Text and Images by Sylvia Tan @ Makansutra
WOULD you eat pig’s ears, trotters, tail, duck’s webs, chicken feet, fish-heads or fish eyes?
No? Too exotic?
Well then, do you eat gluey oxtail, fiddly fish fins or chicken wings or even beef brisket with all its sinews broken down into melting tenderness?
If you said yes to any one of the above, you are a sophisticated eater, someone who looks not only for taste, but also texture, when eating.
Bored with just lean meat, you get excited when you encounter slippery gelatinous stuff in a mouthful, when you can suck the sweet hell out of bony fins, when you will take time to pick the bits of flesh and skin from a chicken claw, or when there is chewy cartilage amidst flesh to crunch on!
While the Chinese are famed for their love for texture in their foods, they are not the only ones. The favourite bar snack for the Thais is deep-fried chicken knuckles, apart from their chicken feet salad!
The British also do a potted terrine out of pig’s ear, which famed British chef Fergus Henderson, popular for nose-to-tail eating at his restaurant, St John’s in London, produced during his recent visit here. The Scots meanwhile make haggis, a sausage made from sheep’s lungs, heart liver, what else… all stuffed into the animal’s stomach!
In Singapore, we are spoilt for choice in the array of textural eating available, aside from the usual fish head curry places. And so if I get tired of plain old meat, one thing I would hanker for is Chui Hway Lim’s jellied pig’s ear terrine.
The restaurant housed in the clan association building at Keng Lee Road is famed for its old-fashioned Teochew eats.
Here their pressed pig’s ear, braised in a soya sauce marinade and jelled into a terrine, is something that every table orders. It is a classic Teochew dish, much acclaimed here even by the oldsters, which means something!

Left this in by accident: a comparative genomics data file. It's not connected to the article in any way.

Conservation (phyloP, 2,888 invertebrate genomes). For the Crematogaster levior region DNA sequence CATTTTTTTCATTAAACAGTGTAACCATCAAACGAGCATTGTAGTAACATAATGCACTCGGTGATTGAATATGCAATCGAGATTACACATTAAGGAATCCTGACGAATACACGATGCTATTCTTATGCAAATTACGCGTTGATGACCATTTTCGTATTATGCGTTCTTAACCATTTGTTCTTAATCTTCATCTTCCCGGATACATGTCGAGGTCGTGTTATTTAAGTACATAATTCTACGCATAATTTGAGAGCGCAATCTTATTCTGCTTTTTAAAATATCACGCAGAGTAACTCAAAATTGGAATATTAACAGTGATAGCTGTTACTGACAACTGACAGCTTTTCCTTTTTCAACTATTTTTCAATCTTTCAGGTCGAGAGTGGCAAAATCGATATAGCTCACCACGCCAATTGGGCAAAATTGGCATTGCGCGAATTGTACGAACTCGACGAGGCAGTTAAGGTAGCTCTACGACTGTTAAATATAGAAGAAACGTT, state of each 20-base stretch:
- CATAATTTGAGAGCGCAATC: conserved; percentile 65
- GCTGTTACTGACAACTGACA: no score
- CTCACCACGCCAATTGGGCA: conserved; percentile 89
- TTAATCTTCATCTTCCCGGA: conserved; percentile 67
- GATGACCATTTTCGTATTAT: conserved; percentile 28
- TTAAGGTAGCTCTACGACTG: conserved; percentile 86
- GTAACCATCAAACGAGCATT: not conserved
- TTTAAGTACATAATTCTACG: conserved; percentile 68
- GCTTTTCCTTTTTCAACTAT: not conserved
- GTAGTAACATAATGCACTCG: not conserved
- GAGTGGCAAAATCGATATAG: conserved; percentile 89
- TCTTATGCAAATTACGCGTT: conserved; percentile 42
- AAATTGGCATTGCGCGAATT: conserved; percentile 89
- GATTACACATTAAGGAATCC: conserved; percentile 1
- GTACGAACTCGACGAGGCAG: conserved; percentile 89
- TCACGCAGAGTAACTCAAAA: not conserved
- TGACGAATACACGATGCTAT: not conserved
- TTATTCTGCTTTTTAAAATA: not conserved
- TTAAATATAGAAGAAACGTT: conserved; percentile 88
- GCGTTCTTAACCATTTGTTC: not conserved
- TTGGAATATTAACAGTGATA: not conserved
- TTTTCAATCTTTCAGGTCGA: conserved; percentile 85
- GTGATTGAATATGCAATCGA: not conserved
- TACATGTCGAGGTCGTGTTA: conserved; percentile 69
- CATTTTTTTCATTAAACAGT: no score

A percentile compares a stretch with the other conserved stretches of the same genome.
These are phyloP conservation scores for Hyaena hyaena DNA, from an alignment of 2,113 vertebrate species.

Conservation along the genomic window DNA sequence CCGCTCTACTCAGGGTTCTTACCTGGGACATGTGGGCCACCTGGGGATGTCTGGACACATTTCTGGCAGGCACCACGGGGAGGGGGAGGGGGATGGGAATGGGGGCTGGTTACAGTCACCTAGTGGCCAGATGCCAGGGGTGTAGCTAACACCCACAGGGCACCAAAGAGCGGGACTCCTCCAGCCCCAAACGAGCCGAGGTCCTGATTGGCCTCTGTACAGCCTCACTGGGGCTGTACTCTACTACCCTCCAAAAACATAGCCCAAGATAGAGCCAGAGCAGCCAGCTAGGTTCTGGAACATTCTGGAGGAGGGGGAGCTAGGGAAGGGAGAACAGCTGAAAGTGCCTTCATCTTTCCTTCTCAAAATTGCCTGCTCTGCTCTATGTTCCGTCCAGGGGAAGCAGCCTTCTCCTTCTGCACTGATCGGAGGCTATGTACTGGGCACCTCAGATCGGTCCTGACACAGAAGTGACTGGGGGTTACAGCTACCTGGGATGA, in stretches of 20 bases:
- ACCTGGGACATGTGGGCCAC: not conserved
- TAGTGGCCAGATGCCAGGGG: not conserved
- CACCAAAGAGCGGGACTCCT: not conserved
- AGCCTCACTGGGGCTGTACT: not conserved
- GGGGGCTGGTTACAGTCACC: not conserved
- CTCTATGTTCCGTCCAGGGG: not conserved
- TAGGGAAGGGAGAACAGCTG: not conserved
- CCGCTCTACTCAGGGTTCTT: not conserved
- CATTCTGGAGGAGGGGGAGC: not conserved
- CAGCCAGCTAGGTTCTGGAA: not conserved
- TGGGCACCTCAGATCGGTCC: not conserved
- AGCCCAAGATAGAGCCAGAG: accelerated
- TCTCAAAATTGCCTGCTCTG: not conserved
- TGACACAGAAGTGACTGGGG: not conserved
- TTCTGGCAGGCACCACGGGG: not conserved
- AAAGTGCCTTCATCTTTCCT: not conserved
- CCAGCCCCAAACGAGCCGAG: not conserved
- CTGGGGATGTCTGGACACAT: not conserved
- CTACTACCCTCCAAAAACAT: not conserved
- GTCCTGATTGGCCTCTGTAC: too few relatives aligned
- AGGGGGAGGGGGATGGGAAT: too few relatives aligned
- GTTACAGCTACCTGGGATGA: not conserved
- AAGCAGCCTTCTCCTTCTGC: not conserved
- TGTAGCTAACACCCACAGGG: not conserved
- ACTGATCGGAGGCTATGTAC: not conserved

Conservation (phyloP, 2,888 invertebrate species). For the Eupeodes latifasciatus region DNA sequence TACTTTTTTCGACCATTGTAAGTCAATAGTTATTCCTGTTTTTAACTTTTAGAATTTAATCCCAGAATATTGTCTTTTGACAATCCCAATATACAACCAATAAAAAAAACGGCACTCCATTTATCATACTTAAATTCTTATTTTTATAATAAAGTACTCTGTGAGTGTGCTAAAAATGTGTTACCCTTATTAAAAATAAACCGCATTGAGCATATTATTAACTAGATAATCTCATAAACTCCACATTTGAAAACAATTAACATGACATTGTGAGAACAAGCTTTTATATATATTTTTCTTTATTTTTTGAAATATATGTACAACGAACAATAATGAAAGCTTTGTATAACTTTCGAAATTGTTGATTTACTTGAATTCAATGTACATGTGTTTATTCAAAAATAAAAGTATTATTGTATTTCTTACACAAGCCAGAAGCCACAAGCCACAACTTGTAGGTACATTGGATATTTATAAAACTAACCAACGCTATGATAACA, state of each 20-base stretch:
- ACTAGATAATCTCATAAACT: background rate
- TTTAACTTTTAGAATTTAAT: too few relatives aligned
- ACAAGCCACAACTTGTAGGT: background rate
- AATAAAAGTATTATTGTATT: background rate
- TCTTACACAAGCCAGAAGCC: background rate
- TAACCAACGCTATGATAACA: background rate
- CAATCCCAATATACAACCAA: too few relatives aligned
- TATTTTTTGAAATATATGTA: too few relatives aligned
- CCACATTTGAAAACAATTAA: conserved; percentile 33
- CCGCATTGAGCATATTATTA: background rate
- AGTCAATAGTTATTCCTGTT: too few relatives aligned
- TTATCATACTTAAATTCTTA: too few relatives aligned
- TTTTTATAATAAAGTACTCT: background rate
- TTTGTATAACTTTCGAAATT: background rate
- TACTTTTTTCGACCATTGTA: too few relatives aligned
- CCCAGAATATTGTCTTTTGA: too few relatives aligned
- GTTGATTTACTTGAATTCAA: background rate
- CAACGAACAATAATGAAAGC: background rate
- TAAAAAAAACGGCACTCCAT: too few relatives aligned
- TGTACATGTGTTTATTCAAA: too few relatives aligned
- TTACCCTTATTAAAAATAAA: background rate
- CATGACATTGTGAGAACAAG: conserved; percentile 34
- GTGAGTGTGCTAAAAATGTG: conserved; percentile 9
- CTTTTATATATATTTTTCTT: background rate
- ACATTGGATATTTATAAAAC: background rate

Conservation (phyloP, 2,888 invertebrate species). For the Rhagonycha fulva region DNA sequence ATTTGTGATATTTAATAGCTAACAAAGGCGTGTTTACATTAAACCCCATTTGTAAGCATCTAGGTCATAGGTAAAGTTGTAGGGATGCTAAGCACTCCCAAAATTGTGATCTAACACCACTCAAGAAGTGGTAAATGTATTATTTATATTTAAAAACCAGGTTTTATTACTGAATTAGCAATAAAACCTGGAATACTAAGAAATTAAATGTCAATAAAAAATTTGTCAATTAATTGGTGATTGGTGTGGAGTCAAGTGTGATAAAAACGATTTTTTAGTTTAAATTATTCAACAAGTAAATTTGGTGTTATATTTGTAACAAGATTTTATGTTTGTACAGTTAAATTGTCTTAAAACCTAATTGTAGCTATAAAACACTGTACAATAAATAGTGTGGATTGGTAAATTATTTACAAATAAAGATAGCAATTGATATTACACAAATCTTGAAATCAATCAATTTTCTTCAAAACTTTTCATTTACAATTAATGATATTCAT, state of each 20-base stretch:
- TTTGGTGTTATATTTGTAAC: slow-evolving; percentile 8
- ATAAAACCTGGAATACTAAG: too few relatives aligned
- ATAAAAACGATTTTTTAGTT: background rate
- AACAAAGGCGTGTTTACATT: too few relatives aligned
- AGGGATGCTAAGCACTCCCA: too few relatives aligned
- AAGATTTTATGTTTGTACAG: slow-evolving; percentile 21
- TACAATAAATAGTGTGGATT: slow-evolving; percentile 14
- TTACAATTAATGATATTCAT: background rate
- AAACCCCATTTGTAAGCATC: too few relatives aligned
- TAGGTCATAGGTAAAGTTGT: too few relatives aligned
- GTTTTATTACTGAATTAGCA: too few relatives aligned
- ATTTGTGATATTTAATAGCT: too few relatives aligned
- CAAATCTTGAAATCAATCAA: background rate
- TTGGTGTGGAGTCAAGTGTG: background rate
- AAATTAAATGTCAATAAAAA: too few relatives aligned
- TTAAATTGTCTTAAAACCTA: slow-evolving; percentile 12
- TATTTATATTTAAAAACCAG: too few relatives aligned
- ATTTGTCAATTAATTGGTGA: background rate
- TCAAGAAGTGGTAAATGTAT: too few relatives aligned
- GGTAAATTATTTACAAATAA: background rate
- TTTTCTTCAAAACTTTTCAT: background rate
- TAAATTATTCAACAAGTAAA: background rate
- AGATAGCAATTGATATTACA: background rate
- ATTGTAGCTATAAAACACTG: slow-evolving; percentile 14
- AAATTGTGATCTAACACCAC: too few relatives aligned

For a more down-home but no less interesting eating experience, I head to Ting Heng Seafood at Tiong Poh Road in Tiong Bahru. Aside from its other specialties, this one stands out: oh, so tender pig’s intestines stir-fried with lots of black pepper: rich and peppery in taste, best eaten with lots of rice!
Piig's intestines at Ting Heng
Or else order its gelatinous pork neck, marbled with tendon, then braised till tender in soya sauce and sliced thin, excellent to start the meal off.
But if I really want a feast of textures, I head off to the Imperial Treasure outlet at the Crowne Plaza Hotel at Changi Airport’s Terminal Three along Airport Boulevard. Despite its far-flung location, the crowds have cottoned on and the tables are packed with families all dining on classic Cantonese fare.
While Chinese restaurants round the island will offer you soy-ed duck’s webs and wings as a cold starter (try Jade Palace’s at Forum Galleria in Orchard Road), here you will get a feast of larger braised goose webs, topped over rice noodles or kway teow, rich with chewy cartilage. That will keep you busy for a while!
Braised goose webs on rice noodles
Even the old standard of steamed fish can be something unusual: While there is the more common sea bass and soon hock to be steamed, here turbot is also on offer.
Turbot, steamed HK style
And foodies know that turbot, a European fish, is not only sweet, but also full of textural bits. Best of all, it boasts of expansive wings, which any fish eater knows is the best part of the fish to eat, aside from the stomach and head, of course!
Then there is their deep-fried pig’s intestines, which despite the description, is more sublime than earthy eating.
Crunchy on the outside, that gives way to a more chewy experience after the first bite! And if you’re worried about the smell, those intestinal tubes have been rubbed well with fragrant five-spice powder, making it a tasty and textural, but thankfully not an odoriferous, experience!
Crunchy deep-fried pig’s intestines at Imperial Treasure